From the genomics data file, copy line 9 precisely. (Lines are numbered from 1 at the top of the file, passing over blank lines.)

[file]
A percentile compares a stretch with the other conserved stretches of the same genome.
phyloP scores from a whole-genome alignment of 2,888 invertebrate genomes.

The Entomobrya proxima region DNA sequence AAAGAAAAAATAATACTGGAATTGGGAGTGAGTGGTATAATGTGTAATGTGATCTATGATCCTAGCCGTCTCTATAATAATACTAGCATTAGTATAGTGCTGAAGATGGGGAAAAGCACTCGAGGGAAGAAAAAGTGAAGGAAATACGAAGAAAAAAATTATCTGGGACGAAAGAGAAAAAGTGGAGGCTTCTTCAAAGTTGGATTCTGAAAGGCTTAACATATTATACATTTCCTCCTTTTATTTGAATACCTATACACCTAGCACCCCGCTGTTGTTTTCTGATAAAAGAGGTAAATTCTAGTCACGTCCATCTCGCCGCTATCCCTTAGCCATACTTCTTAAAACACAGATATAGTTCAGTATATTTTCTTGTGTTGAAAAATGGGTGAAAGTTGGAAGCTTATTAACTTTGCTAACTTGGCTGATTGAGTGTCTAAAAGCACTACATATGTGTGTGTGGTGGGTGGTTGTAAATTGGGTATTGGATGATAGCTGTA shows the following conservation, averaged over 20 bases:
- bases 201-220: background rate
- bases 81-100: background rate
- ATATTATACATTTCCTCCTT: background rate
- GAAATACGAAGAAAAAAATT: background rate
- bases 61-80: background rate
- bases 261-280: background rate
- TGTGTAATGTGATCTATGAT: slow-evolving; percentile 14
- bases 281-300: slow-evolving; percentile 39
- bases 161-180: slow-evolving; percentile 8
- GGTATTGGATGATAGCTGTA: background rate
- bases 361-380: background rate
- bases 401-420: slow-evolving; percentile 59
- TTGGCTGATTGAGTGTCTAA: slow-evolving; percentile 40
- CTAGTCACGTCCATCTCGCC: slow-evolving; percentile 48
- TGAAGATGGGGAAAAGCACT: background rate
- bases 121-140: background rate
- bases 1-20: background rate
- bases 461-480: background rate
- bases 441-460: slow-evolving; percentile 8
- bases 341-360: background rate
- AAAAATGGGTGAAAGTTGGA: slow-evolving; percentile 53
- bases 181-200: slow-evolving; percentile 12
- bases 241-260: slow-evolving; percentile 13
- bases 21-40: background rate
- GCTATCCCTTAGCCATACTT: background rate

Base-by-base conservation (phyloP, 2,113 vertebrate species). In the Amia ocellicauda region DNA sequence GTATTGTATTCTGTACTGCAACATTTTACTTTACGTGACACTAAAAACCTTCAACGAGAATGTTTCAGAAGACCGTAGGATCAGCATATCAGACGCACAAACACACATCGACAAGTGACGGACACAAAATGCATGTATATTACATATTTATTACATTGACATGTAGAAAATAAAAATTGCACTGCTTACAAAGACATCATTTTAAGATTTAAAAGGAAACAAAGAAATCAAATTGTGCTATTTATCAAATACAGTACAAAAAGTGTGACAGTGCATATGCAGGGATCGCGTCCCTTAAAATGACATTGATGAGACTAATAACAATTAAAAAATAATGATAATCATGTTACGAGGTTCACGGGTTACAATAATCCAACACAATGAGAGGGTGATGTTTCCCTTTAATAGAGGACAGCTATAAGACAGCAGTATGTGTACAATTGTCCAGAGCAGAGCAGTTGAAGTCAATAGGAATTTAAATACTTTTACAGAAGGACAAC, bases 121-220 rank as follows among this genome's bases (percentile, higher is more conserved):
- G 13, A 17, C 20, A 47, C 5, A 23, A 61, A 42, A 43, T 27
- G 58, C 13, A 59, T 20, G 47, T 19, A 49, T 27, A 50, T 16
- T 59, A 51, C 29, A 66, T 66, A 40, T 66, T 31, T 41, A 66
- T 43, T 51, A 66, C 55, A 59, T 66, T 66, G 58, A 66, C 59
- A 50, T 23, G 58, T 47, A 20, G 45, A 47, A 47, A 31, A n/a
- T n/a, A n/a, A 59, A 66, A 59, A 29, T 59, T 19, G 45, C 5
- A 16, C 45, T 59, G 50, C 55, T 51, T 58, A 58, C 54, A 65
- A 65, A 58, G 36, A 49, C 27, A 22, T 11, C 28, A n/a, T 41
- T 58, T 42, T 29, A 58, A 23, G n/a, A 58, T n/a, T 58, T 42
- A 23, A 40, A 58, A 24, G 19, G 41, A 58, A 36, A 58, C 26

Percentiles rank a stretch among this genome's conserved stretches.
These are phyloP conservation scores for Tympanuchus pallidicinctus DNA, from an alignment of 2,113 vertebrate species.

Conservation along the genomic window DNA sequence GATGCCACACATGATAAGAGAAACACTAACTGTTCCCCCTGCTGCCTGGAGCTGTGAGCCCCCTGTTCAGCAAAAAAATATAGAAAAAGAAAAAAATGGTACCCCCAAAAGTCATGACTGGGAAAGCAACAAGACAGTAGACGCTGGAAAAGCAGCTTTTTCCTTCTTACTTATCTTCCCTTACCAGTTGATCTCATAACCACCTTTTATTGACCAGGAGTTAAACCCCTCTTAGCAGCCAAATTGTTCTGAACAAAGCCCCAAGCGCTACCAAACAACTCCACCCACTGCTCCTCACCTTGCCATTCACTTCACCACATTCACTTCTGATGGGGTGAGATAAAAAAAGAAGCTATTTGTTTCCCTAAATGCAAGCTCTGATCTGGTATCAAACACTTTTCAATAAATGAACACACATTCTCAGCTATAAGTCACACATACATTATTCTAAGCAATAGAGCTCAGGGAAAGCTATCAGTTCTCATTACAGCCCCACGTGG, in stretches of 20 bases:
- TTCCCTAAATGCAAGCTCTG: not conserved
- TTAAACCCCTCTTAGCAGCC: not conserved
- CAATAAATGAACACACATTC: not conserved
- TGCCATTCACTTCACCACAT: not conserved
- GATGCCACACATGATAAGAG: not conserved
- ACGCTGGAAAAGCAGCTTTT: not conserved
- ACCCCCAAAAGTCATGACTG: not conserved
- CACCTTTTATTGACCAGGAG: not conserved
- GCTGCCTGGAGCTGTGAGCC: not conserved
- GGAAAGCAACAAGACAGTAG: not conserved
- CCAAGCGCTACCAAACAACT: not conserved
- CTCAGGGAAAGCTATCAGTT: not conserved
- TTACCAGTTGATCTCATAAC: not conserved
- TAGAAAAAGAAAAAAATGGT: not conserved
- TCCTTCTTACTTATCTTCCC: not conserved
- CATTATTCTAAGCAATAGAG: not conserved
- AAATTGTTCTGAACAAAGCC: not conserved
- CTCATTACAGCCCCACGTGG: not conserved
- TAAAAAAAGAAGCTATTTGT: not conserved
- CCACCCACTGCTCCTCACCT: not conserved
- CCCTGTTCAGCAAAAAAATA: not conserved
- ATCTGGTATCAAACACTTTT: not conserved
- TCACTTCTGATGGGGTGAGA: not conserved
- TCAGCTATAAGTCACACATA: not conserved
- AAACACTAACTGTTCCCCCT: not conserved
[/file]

- bases 261-280: background rate